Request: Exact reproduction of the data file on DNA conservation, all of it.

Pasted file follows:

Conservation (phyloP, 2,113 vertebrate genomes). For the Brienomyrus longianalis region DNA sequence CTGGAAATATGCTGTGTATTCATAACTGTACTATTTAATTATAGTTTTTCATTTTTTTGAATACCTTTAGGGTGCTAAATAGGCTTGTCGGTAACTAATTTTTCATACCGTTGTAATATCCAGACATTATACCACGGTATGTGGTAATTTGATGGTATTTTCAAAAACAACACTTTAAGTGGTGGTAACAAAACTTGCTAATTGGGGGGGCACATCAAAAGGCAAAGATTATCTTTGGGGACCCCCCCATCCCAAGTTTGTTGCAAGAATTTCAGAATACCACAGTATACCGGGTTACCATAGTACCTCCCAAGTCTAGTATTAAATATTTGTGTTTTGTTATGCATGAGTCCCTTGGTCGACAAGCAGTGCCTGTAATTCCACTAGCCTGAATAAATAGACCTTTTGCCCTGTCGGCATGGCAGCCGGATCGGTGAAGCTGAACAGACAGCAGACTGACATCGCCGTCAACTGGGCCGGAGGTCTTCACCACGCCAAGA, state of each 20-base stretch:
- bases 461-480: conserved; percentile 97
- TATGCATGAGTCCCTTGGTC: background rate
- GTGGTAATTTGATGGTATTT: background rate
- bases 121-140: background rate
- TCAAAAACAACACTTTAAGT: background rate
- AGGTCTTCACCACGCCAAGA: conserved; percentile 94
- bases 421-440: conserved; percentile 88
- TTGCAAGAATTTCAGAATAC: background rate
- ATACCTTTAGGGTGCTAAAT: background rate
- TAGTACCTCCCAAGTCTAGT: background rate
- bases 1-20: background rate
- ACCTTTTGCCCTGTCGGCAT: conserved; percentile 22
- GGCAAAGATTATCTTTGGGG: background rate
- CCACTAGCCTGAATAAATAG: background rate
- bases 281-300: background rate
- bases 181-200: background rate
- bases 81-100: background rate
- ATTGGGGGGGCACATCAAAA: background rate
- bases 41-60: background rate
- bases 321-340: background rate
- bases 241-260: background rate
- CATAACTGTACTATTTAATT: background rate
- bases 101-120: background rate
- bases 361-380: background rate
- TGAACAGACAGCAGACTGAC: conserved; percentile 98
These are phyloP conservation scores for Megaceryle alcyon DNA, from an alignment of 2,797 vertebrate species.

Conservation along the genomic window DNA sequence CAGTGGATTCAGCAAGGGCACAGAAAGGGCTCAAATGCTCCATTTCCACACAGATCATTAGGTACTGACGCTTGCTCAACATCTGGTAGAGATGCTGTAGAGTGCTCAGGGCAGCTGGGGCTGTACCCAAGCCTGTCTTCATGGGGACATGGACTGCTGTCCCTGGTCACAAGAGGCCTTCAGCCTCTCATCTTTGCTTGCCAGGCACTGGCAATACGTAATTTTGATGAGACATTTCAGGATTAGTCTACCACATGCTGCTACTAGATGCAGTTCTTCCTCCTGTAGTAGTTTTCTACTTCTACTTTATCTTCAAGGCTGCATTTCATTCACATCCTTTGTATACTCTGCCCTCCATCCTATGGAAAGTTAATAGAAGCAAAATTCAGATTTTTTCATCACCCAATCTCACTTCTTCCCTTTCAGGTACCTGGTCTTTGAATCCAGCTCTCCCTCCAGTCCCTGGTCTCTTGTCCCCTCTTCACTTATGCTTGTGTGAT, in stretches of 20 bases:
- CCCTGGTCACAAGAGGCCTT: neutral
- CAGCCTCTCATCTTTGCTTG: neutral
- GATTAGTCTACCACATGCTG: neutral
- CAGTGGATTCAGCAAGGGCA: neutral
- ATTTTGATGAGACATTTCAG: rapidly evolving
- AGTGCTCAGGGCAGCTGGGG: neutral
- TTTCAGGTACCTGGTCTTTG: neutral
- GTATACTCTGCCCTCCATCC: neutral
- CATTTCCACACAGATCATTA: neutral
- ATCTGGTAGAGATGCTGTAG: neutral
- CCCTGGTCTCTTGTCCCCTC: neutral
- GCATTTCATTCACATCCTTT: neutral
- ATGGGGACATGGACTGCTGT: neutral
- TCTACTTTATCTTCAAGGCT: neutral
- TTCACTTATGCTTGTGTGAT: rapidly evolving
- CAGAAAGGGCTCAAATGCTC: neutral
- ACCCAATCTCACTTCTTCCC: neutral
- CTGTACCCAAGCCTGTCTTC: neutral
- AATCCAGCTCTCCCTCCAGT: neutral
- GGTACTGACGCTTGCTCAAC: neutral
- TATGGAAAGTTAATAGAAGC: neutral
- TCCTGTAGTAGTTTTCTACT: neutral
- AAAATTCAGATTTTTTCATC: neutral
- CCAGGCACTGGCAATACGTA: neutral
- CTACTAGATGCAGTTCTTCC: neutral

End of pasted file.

Conservation (phyloP, 2,113 vertebrate genomes). For the Brienomyrus longianalis region DNA sequence CTGGAAATATGCTGTGTATTCATAACTGTACTATTTAATTATAGTTTTTCATTTTTTTGAATACCTTTAGGGTGCTAAATAGGCTTGTCGGTAACTAATTTTTCATACCGTTGTAATATCCAGACATTATACCACGGTATGTGGTAATTTGATGGTATTTTCAAAAACAACACTTTAAGTGGTGGTAACAAAACTTGCTAATTGGGGGGGCACATCAAAAGGCAAAGATTATCTTTGGGGACCCCCCCATCCCAAGTTTGTTGCAAGAATTTCAGAATACCACAGTATACCGGGTTACCATAGTACCTCCCAAGTCTAGTATTAAATATTTGTGTTTTGTTATGCATGAGTCCCTTGGTCGACAAGCAGTGCCTGTAATTCCACTAGCCTGAATAAATAGACCTTTTGCCCTGTCGGCATGGCAGCCGGATCGGTGAAGCTGAACAGACAGCAGACTGACATCGCCGTCAACTGGGCCGGAGGTCTTCACCACGCCAAGA, state of each 20-base stretch:
- bases 461-480: conserved; percentile 97
- TATGCATGAGTCCCTTGGTC: background rate
- GTGGTAATTTGATGGTATTT: background rate
- bases 121-140: background rate
- TCAAAAACAACACTTTAAGT: background rate
- AGGTCTTCACCACGCCAAGA: conserved; percentile 94
- bases 421-440: conserved; percentile 88
- TTGCAAGAATTTCAGAATAC: background rate
- ATACCTTTAGGGTGCTAAAT: background rate
- TAGTACCTCCCAAGTCTAGT: background rate
- bases 1-20: background rate
- ACCTTTTGCCCTGTCGGCAT: conserved; percentile 22
- GGCAAAGATTATCTTTGGGG: background rate
- CCACTAGCCTGAATAAATAG: background rate
- bases 281-300: background rate
- bases 181-200: background rate
- bases 81-100: background rate
- ATTGGGGGGGCACATCAAAA: background rate
- bases 41-60: background rate
- bases 321-340: background rate
- bases 241-260: background rate
- CATAACTGTACTATTTAATT: background rate
- bases 101-120: background rate
- bases 361-380: background rate
- TGAACAGACAGCAGACTGAC: conserved; percentile 98
These are phyloP conservation scores for Megaceryle alcyon DNA, from an alignment of 2,797 vertebrate species.

Conservation along the genomic window DNA sequence CAGTGGATTCAGCAAGGGCACAGAAAGGGCTCAAATGCTCCATTTCCACACAGATCATTAGGTACTGACGCTTGCTCAACATCTGGTAGAGATGCTGTAGAGTGCTCAGGGCAGCTGGGGCTGTACCCAAGCCTGTCTTCATGGGGACATGGACTGCTGTCCCTGGTCACAAGAGGCCTTCAGCCTCTCATCTTTGCTTGCCAGGCACTGGCAATACGTAATTTTGATGAGACATTTCAGGATTAGTCTACCACATGCTGCTACTAGATGCAGTTCTTCCTCCTGTAGTAGTTTTCTACTTCTACTTTATCTTCAAGGCTGCATTTCATTCACATCCTTTGTATACTCTGCCCTCCATCCTATGGAAAGTTAATAGAAGCAAAATTCAGATTTTTTCATCACCCAATCTCACTTCTTCCCTTTCAGGTACCTGGTCTTTGAATCCAGCTCTCCCTCCAGTCCCTGGTCTCTTGTCCCCTCTTCACTTATGCTTGTGTGAT, in stretches of 20 bases:
- CCCTGGTCACAAGAGGCCTT: neutral
- CAGCCTCTCATCTTTGCTTG: neutral
- GATTAGTCTACCACATGCTG: neutral
- CAGTGGATTCAGCAAGGGCA: neutral
- ATTTTGATGAGACATTTCAG: rapidly evolving
- AGTGCTCAGGGCAGCTGGGG: neutral
- TTTCAGGTACCTGGTCTTTG: neutral
- GTATACTCTGCCCTCCATCC: neutral
- CATTTCCACACAGATCATTA: neutral
- ATCTGGTAGAGATGCTGTAG: neutral
- CCCTGGTCTCTTGTCCCCTC: neutral
- GCATTTCATTCACATCCTTT: neutral
- ATGGGGACATGGACTGCTGT: neutral
- TCTACTTTATCTTCAAGGCT: neutral
- TTCACTTATGCTTGTGTGAT: rapidly evolving
- CAGAAAGGGCTCAAATGCTC: neutral
- ACCCAATCTCACTTCTTCCC: neutral
- CTGTACCCAAGCCTGTCTTC: neutral
- AATCCAGCTCTCCCTCCAGT: neutral
- GGTACTGACGCTTGCTCAAC: neutral
- TATGGAAAGTTAATAGAAGC: neutral
- TCCTGTAGTAGTTTTCTACT: neutral
- AAAATTCAGATTTTTTCATC: neutral
- CCAGGCACTGGCAATACGTA: neutral
- CTACTAGATGCAGTTCTTCC: neutral